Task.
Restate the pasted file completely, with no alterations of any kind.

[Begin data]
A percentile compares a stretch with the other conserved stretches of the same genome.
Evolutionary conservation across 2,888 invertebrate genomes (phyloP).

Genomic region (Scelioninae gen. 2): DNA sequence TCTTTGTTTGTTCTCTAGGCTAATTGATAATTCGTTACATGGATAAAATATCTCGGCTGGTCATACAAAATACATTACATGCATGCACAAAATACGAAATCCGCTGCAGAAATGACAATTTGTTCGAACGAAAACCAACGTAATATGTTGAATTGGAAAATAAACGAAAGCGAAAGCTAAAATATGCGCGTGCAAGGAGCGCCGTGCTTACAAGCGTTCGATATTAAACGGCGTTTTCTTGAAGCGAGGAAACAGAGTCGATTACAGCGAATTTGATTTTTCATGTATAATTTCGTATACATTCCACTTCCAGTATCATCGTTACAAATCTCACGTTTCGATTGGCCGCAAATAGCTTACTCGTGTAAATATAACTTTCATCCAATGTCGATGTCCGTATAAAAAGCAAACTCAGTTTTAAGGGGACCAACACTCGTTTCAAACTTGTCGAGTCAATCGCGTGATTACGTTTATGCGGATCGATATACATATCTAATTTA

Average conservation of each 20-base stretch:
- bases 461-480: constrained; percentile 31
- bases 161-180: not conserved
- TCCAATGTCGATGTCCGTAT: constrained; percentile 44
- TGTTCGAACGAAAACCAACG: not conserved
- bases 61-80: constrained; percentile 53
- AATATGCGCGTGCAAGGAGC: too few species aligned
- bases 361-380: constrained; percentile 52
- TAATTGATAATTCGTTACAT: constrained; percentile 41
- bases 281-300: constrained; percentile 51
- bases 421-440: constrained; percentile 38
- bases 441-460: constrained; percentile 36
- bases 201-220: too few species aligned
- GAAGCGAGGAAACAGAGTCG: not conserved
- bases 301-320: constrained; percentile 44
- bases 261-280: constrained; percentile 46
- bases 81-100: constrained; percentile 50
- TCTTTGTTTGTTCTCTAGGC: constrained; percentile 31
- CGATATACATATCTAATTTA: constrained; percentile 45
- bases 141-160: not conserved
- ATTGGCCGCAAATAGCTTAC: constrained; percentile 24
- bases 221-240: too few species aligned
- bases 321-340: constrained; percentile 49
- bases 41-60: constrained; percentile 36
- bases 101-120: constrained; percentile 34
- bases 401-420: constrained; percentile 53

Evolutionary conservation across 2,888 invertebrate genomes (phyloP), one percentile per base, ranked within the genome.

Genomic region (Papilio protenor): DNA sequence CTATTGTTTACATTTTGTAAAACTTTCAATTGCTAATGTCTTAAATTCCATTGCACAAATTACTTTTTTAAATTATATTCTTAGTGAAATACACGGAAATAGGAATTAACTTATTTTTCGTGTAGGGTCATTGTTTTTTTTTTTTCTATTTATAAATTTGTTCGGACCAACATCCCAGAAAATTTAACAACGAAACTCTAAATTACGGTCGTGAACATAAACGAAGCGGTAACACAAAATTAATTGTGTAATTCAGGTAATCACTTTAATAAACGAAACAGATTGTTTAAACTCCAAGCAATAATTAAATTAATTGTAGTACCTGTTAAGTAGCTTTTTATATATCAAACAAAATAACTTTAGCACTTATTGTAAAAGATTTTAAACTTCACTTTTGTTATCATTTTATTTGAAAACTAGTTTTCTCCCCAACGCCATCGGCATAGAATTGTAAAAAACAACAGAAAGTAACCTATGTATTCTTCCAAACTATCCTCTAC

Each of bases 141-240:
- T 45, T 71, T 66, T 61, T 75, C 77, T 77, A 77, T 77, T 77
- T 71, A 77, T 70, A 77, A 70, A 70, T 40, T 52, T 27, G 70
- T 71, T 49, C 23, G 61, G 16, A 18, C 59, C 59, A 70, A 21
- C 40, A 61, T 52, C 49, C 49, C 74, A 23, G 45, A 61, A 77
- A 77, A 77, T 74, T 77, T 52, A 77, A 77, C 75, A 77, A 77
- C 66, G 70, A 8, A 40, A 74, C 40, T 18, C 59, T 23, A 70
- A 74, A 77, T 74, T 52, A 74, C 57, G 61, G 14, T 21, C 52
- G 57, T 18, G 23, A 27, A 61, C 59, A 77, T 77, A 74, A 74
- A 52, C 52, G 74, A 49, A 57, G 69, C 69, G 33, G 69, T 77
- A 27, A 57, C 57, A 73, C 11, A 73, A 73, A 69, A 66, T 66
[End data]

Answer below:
A percentile compares a stretch with the other conserved stretches of the same genome.
Evolutionary conservation across 2,888 invertebrate genomes (phyloP).

Genomic region (Scelioninae gen. 2): DNA sequence TCTTTGTTTGTTCTCTAGGCTAATTGATAATTCGTTACATGGATAAAATATCTCGGCTGGTCATACAAAATACATTACATGCATGCACAAAATACGAAATCCGCTGCAGAAATGACAATTTGTTCGAACGAAAACCAACGTAATATGTTGAATTGGAAAATAAACGAAAGCGAAAGCTAAAATATGCGCGTGCAAGGAGCGCCGTGCTTACAAGCGTTCGATATTAAACGGCGTTTTCTTGAAGCGAGGAAACAGAGTCGATTACAGCGAATTTGATTTTTCATGTATAATTTCGTATACATTCCACTTCCAGTATCATCGTTACAAATCTCACGTTTCGATTGGCCGCAAATAGCTTACTCGTGTAAATATAACTTTCATCCAATGTCGATGTCCGTATAAAAAGCAAACTCAGTTTTAAGGGGACCAACACTCGTTTCAAACTTGTCGAGTCAATCGCGTGATTACGTTTATGCGGATCGATATACATATCTAATTTA

Average conservation of each 20-base stretch:
- bases 461-480: constrained; percentile 31
- bases 161-180: not conserved
- TCCAATGTCGATGTCCGTAT: constrained; percentile 44
- TGTTCGAACGAAAACCAACG: not conserved
- bases 61-80: constrained; percentile 53
- AATATGCGCGTGCAAGGAGC: too few species aligned
- bases 361-380: constrained; percentile 52
- TAATTGATAATTCGTTACAT: constrained; percentile 41
- bases 281-300: constrained; percentile 51
- bases 421-440: constrained; percentile 38
- bases 441-460: constrained; percentile 36
- bases 201-220: too few species aligned
- GAAGCGAGGAAACAGAGTCG: not conserved
- bases 301-320: constrained; percentile 44
- bases 261-280: constrained; percentile 46
- bases 81-100: constrained; percentile 50
- TCTTTGTTTGTTCTCTAGGC: constrained; percentile 31
- CGATATACATATCTAATTTA: constrained; percentile 45
- bases 141-160: not conserved
- ATTGGCCGCAAATAGCTTAC: constrained; percentile 24
- bases 221-240: too few species aligned
- bases 321-340: constrained; percentile 49
- bases 41-60: constrained; percentile 36
- bases 101-120: constrained; percentile 34
- bases 401-420: constrained; percentile 53

Evolutionary conservation across 2,888 invertebrate genomes (phyloP), one percentile per base, ranked within the genome.

Genomic region (Papilio protenor): DNA sequence CTATTGTTTACATTTTGTAAAACTTTCAATTGCTAATGTCTTAAATTCCATTGCACAAATTACTTTTTTAAATTATATTCTTAGTGAAATACACGGAAATAGGAATTAACTTATTTTTCGTGTAGGGTCATTGTTTTTTTTTTTTCTATTTATAAATTTGTTCGGACCAACATCCCAGAAAATTTAACAACGAAACTCTAAATTACGGTCGTGAACATAAACGAAGCGGTAACACAAAATTAATTGTGTAATTCAGGTAATCACTTTAATAAACGAAACAGATTGTTTAAACTCCAAGCAATAATTAAATTAATTGTAGTACCTGTTAAGTAGCTTTTTATATATCAAACAAAATAACTTTAGCACTTATTGTAAAAGATTTTAAACTTCACTTTTGTTATCATTTTATTTGAAAACTAGTTTTCTCCCCAACGCCATCGGCATAGAATTGTAAAAAACAACAGAAAGTAACCTATGTATTCTTCCAAACTATCCTCTAC

Each of bases 141-240:
- T 45, T 71, T 66, T 61, T 75, C 77, T 77, A 77, T 77, T 77
- T 71, A 77, T 70, A 77, A 70, A 70, T 40, T 52, T 27, G 70
- T 71, T 49, C 23, G 61, G 16, A 18, C 59, C 59, A 70, A 21
- C 40, A 61, T 52, C 49, C 49, C 74, A 23, G 45, A 61, A 77
- A 77, A 77, T 74, T 77, T 52, A 77, A 77, C 75, A 77, A 77
- C 66, G 70, A 8, A 40, A 74, C 40, T 18, C 59, T 23, A 70
- A 74, A 77, T 74, T 52, A 74, C 57, G 61, G 14, T 21, C 52
- G 57, T 18, G 23, A 27, A 61, C 59, A 77, T 77, A 74, A 74
- A 52, C 52, G 74, A 49, A 57, G 69, C 69, G 33, G 69, T 77
- A 27, A 57, C 57, A 73, C 11, A 73, A 73, A 69, A 66, T 66